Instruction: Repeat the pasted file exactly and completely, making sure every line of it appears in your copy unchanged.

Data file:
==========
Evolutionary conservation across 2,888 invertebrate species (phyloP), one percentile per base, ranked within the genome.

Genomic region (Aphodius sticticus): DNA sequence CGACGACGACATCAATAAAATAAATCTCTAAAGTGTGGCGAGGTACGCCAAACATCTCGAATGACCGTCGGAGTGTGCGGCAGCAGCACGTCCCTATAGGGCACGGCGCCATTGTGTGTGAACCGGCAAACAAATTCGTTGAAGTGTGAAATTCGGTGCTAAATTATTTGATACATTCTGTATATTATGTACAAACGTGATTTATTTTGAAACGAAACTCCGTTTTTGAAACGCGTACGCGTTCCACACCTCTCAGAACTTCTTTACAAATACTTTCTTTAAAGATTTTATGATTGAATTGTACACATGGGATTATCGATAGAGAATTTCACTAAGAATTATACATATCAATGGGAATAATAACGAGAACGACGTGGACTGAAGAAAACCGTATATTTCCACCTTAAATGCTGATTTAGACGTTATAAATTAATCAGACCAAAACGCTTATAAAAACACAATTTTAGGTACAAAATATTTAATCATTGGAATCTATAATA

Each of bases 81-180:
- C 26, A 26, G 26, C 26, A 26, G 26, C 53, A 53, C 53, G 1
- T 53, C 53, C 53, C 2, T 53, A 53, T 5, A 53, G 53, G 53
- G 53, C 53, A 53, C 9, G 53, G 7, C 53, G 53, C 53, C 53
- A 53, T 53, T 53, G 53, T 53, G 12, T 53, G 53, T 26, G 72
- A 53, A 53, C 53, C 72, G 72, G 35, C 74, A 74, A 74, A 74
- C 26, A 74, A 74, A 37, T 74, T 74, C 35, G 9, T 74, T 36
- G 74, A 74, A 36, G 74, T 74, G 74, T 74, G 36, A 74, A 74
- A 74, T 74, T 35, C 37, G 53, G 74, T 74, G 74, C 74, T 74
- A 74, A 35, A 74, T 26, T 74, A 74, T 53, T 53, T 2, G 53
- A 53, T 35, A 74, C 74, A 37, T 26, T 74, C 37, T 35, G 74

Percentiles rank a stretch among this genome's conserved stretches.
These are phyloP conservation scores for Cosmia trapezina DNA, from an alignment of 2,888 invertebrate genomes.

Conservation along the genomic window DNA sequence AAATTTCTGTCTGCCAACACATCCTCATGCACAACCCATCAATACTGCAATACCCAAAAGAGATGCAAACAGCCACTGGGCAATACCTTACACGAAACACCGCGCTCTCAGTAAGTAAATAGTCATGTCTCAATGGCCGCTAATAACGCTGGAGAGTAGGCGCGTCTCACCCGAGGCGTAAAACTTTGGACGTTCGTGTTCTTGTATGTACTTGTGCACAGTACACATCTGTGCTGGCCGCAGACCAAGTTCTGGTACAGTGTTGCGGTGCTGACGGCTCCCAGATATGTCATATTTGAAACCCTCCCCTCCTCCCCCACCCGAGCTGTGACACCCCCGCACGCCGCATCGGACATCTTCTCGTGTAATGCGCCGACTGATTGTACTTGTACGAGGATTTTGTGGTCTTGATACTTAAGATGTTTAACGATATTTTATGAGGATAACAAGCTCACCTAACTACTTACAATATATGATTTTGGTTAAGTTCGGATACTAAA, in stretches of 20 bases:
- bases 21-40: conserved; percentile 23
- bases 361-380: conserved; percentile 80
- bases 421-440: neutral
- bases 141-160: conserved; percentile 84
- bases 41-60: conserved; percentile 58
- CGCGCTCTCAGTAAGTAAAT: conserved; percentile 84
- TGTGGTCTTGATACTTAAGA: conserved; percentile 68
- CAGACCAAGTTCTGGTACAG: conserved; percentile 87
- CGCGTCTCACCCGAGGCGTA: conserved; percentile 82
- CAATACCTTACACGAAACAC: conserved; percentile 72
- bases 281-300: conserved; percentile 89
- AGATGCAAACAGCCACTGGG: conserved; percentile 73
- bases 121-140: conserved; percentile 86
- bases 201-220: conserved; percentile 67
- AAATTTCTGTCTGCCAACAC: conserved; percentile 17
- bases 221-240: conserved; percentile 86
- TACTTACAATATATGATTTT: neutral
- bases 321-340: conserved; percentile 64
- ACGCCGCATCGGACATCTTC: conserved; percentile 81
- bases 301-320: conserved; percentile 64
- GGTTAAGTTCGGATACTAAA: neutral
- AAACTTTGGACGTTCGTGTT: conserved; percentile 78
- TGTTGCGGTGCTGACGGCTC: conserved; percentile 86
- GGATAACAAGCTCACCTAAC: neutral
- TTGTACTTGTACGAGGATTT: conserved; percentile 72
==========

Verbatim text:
Evolutionary conservation across 2,888 invertebrate species (phyloP), one percentile per base, ranked within the genome.

Genomic region (Aphodius sticticus): DNA sequence CGACGACGACATCAATAAAATAAATCTCTAAAGTGTGGCGAGGTACGCCAAACATCTCGAATGACCGTCGGAGTGTGCGGCAGCAGCACGTCCCTATAGGGCACGGCGCCATTGTGTGTGAACCGGCAAACAAATTCGTTGAAGTGTGAAATTCGGTGCTAAATTATTTGATACATTCTGTATATTATGTACAAACGTGATTTATTTTGAAACGAAACTCCGTTTTTGAAACGCGTACGCGTTCCACACCTCTCAGAACTTCTTTACAAATACTTTCTTTAAAGATTTTATGATTGAATTGTACACATGGGATTATCGATAGAGAATTTCACTAAGAATTATACATATCAATGGGAATAATAACGAGAACGACGTGGACTGAAGAAAACCGTATATTTCCACCTTAAATGCTGATTTAGACGTTATAAATTAATCAGACCAAAACGCTTATAAAAACACAATTTTAGGTACAAAATATTTAATCATTGGAATCTATAATA

Each of bases 81-180:
- C 26, A 26, G 26, C 26, A 26, G 26, C 53, A 53, C 53, G 1
- T 53, C 53, C 53, C 2, T 53, A 53, T 5, A 53, G 53, G 53
- G 53, C 53, A 53, C 9, G 53, G 7, C 53, G 53, C 53, C 53
- A 53, T 53, T 53, G 53, T 53, G 12, T 53, G 53, T 26, G 72
- A 53, A 53, C 53, C 72, G 72, G 35, C 74, A 74, A 74, A 74
- C 26, A 74, A 74, A 37, T 74, T 74, C 35, G 9, T 74, T 36
- G 74, A 74, A 36, G 74, T 74, G 74, T 74, G 36, A 74, A 74
- A 74, T 74, T 35, C 37, G 53, G 74, T 74, G 74, C 74, T 74
- A 74, A 35, A 74, T 26, T 74, A 74, T 53, T 53, T 2, G 53
- A 53, T 35, A 74, C 74, A 37, T 26, T 74, C 37, T 35, G 74

Percentiles rank a stretch among this genome's conserved stretches.
These are phyloP conservation scores for Cosmia trapezina DNA, from an alignment of 2,888 invertebrate genomes.

Conservation along the genomic window DNA sequence AAATTTCTGTCTGCCAACACATCCTCATGCACAACCCATCAATACTGCAATACCCAAAAGAGATGCAAACAGCCACTGGGCAATACCTTACACGAAACACCGCGCTCTCAGTAAGTAAATAGTCATGTCTCAATGGCCGCTAATAACGCTGGAGAGTAGGCGCGTCTCACCCGAGGCGTAAAACTTTGGACGTTCGTGTTCTTGTATGTACTTGTGCACAGTACACATCTGTGCTGGCCGCAGACCAAGTTCTGGTACAGTGTTGCGGTGCTGACGGCTCCCAGATATGTCATATTTGAAACCCTCCCCTCCTCCCCCACCCGAGCTGTGACACCCCCGCACGCCGCATCGGACATCTTCTCGTGTAATGCGCCGACTGATTGTACTTGTACGAGGATTTTGTGGTCTTGATACTTAAGATGTTTAACGATATTTTATGAGGATAACAAGCTCACCTAACTACTTACAATATATGATTTTGGTTAAGTTCGGATACTAAA, in stretches of 20 bases:
- bases 21-40: conserved; percentile 23
- bases 361-380: conserved; percentile 80
- bases 421-440: neutral
- bases 141-160: conserved; percentile 84
- bases 41-60: conserved; percentile 58
- CGCGCTCTCAGTAAGTAAAT: conserved; percentile 84
- TGTGGTCTTGATACTTAAGA: conserved; percentile 68
- CAGACCAAGTTCTGGTACAG: conserved; percentile 87
- CGCGTCTCACCCGAGGCGTA: conserved; percentile 82
- CAATACCTTACACGAAACAC: conserved; percentile 72
- bases 281-300: conserved; percentile 89
- AGATGCAAACAGCCACTGGG: conserved; percentile 73
- bases 121-140: conserved; percentile 86
- bases 201-220: conserved; percentile 67
- AAATTTCTGTCTGCCAACAC: conserved; percentile 17
- bases 221-240: conserved; percentile 86
- TACTTACAATATATGATTTT: neutral
- bases 321-340: conserved; percentile 64
- ACGCCGCATCGGACATCTTC: conserved; percentile 81
- bases 301-320: conserved; percentile 64
- GGTTAAGTTCGGATACTAAA: neutral
- AAACTTTGGACGTTCGTGTT: conserved; percentile 78
- TGTTGCGGTGCTGACGGCTC: conserved; percentile 86
- GGATAACAAGCTCACCTAAC: neutral
- TTGTACTTGTACGAGGATTT: conserved; percentile 72